The Diocesan Tribunal processes cases for married couples seeking to obtain a declaration of invalidity of marriage. In addition, the Tribunal provides canonical counsel for the clergy and laity of the Diocese and assists them with training in Canon Law.
In every Diocese, the Bishop leads his community by three munera related to the priestly, prophetic and kingly functions of Christ. In English speaking countries we may see these functions as relating to sanctifying, teaching, legislative and judicial aspects necessary to effectively lead and manage a Diocese. When questions or concerns arise in families about the Church, the first person many look to for answers is the Bishop, his Curia and other consultants.
In the early days of the Church all of a community's decisions, direction, and difficulties (often as much civil as religious) were handled by the Bishops, alone or in consultation with other Bishops. As the Church grew and governance became more complex, it became more difficult for the Bishop to single-handedly deal with all of the different issues confronting him. To assist the Bishop in certain areas, experts in the law were gathered around as consulters. Eventually, these experts were established in courts, or Tribunals, and were delegated the power to make some of the judgments and decisions for the Bishops.
Today the Tribunal is an office of the Diocese which is considered the "ecclesiastical legal branch" of the Diocese. It deals with many different aspects of Church life, and relates to many of the different functions exercised by the Bishop. It is necessary for those working in the Tribunal to be expert in Canon Law and other laws of the Church. In the past, the only people approved to act in this capacity were priests. More recently lay people have been permitted to participate in this area of the Church.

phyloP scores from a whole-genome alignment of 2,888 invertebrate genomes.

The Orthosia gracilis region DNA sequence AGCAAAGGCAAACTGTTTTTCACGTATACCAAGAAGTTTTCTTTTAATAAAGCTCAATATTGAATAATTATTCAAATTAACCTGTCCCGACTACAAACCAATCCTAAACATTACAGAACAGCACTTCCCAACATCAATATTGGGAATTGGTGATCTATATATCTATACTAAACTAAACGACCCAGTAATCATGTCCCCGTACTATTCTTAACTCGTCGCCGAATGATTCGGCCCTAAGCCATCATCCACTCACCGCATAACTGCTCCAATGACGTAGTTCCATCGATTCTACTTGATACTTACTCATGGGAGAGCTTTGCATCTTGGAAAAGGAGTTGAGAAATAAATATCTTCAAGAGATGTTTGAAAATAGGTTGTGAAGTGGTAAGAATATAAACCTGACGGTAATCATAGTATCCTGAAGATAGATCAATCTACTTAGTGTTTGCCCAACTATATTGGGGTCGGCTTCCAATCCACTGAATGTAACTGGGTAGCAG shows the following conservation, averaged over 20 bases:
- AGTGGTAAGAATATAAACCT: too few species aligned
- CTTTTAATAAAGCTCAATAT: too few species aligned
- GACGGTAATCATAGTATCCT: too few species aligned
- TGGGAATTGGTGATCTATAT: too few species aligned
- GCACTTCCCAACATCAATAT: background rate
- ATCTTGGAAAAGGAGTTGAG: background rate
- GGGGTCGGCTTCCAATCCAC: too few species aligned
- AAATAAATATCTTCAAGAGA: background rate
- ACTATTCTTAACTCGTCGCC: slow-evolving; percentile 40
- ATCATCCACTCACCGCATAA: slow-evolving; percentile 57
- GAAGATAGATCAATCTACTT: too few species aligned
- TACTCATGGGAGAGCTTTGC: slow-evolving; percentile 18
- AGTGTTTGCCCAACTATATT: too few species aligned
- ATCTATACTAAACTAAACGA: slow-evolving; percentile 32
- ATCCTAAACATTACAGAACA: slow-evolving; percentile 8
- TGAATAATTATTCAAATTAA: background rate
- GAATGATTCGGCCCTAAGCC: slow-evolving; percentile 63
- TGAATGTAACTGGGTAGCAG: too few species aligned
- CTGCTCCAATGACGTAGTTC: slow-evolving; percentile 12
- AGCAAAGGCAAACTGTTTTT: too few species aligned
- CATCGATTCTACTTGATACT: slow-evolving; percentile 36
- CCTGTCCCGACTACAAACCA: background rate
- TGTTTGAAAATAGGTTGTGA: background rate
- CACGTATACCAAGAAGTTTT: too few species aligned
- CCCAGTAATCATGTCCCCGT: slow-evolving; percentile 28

Although the most visible and time consuming area of the Tribunal deals with the annulment of failed marriages, many other areas also exist. As a canon lawyer for the Church one must be knowledgeable in all aspects of church law. There are issues such as intention of donors and understanding wills; rules for religious life; policies and regulations for Catholic institutions such as schools and hospitals; the temporal goods of the Church; penal laws for the clergy, the laity and members of religious communities; the reception of and formation for receiving the sacraments; and the ecumenical and religious dialogue with other religious groups.
All in all, the Tribunal touches on a wide range of issues that affect all families in the Church. In the Diocese of Salt Lake City, when looking for direction or answers about aspects of the Church's life, a good place to start is the Chancery and Tribunal office. While it may not be possible to provide all the answers sought by an individual, it is a good beginning.